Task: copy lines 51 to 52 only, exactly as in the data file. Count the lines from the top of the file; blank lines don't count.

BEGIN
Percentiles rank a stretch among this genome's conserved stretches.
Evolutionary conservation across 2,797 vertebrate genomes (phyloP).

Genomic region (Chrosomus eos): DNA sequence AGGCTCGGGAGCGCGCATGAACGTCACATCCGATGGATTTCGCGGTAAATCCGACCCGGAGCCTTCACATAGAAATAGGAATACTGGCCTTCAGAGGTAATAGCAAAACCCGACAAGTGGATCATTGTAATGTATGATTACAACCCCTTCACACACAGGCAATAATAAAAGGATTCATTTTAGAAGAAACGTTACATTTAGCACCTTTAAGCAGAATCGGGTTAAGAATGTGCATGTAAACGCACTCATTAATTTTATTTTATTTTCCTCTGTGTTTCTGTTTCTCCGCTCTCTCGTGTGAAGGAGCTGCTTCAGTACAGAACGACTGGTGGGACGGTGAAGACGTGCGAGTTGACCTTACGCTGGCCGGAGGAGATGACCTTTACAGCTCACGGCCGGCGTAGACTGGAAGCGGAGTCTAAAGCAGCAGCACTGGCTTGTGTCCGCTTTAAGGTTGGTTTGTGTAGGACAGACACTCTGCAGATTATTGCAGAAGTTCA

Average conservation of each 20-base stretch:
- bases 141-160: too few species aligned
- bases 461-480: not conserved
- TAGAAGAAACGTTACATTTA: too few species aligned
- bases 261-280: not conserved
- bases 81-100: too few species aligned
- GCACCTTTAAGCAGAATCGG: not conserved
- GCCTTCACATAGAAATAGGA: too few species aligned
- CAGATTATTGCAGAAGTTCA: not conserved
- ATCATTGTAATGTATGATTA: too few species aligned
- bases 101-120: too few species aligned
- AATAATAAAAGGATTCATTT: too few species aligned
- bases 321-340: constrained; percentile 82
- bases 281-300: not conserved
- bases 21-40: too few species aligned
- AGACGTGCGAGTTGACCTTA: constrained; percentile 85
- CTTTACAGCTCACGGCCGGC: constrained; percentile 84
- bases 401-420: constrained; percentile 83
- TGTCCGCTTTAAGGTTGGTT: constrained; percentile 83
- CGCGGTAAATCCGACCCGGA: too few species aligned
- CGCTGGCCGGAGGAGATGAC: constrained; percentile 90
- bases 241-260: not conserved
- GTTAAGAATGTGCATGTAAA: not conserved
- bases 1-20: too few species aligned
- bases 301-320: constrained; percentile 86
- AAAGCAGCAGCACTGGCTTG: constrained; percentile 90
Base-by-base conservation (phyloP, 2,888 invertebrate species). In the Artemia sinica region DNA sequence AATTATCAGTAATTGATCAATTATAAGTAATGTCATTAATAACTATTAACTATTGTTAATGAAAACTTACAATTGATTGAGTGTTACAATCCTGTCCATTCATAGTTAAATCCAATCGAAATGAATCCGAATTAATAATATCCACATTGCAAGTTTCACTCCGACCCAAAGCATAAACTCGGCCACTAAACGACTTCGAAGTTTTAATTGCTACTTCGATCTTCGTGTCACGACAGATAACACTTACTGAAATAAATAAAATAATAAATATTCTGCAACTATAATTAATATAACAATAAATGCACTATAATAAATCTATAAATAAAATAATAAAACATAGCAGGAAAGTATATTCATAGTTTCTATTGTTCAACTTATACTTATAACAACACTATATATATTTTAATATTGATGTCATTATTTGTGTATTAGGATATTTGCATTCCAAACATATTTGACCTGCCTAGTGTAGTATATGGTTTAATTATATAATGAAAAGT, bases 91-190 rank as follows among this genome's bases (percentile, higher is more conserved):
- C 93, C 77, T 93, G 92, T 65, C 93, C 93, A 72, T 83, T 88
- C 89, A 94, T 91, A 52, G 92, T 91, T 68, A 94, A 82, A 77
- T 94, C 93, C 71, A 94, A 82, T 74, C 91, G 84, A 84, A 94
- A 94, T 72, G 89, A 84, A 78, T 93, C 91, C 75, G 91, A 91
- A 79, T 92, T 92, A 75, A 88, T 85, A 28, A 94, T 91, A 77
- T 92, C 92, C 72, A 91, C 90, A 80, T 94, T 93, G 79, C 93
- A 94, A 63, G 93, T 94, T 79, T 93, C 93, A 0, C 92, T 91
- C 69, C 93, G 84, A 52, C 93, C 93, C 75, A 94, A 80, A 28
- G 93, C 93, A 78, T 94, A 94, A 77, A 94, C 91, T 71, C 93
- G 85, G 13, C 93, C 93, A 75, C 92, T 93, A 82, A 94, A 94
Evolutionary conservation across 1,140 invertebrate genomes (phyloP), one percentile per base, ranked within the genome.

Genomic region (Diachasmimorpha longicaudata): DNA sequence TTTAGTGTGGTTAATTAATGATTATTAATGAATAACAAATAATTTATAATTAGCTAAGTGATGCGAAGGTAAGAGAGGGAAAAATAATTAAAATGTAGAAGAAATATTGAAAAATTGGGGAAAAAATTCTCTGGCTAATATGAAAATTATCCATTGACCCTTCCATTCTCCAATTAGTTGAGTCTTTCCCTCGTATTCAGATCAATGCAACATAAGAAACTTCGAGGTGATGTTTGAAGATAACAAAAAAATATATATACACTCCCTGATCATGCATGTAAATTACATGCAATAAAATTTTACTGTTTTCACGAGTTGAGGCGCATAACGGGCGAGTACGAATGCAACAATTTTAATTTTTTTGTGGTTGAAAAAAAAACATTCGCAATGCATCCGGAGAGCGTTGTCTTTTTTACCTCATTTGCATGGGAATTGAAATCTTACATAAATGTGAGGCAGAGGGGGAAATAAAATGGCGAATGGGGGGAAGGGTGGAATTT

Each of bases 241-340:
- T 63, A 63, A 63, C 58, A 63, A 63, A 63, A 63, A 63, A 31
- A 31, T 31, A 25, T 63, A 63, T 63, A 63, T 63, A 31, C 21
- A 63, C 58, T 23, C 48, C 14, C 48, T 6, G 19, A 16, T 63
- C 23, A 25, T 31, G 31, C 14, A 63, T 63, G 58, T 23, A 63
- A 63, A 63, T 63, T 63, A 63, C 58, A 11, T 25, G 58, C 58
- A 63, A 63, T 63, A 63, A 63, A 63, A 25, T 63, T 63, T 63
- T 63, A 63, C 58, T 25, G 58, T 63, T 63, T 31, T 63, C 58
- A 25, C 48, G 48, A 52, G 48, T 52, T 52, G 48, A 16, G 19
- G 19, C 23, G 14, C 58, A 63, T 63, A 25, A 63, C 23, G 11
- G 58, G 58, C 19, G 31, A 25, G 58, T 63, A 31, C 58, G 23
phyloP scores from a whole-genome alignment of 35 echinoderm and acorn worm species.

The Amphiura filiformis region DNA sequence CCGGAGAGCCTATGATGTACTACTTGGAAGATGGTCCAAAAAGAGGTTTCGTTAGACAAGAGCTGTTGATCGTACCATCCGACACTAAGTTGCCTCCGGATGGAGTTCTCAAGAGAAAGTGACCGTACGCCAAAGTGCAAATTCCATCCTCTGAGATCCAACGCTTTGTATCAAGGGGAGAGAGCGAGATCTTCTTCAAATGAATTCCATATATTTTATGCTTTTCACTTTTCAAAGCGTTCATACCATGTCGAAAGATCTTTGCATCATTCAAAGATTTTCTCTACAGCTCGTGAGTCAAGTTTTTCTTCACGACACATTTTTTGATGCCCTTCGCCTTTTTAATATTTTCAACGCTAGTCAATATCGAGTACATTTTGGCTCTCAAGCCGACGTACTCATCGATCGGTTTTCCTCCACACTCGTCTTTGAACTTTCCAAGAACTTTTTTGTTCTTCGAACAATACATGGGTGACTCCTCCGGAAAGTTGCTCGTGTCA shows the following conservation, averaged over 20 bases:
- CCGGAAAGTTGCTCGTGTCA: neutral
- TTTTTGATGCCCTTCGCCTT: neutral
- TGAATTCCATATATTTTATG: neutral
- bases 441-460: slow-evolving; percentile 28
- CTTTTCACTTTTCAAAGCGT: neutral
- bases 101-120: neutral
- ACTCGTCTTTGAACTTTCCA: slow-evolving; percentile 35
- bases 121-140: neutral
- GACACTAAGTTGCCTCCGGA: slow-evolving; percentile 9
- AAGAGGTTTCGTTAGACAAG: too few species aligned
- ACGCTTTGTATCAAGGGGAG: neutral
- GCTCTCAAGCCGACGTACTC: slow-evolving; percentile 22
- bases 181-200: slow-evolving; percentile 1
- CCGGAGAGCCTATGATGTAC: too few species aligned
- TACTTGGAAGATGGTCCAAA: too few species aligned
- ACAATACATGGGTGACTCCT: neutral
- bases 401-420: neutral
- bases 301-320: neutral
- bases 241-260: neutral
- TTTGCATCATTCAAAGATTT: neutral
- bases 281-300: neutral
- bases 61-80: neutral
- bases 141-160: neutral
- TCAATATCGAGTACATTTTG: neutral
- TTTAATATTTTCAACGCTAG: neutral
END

- A 25, C 48, G 48, A 52, G 48, T 52, T 52, G 48, A 16, G 19
- G 19, C 23, G 14, C 58, A 63, T 63, A 25, A 63, C 23, G 11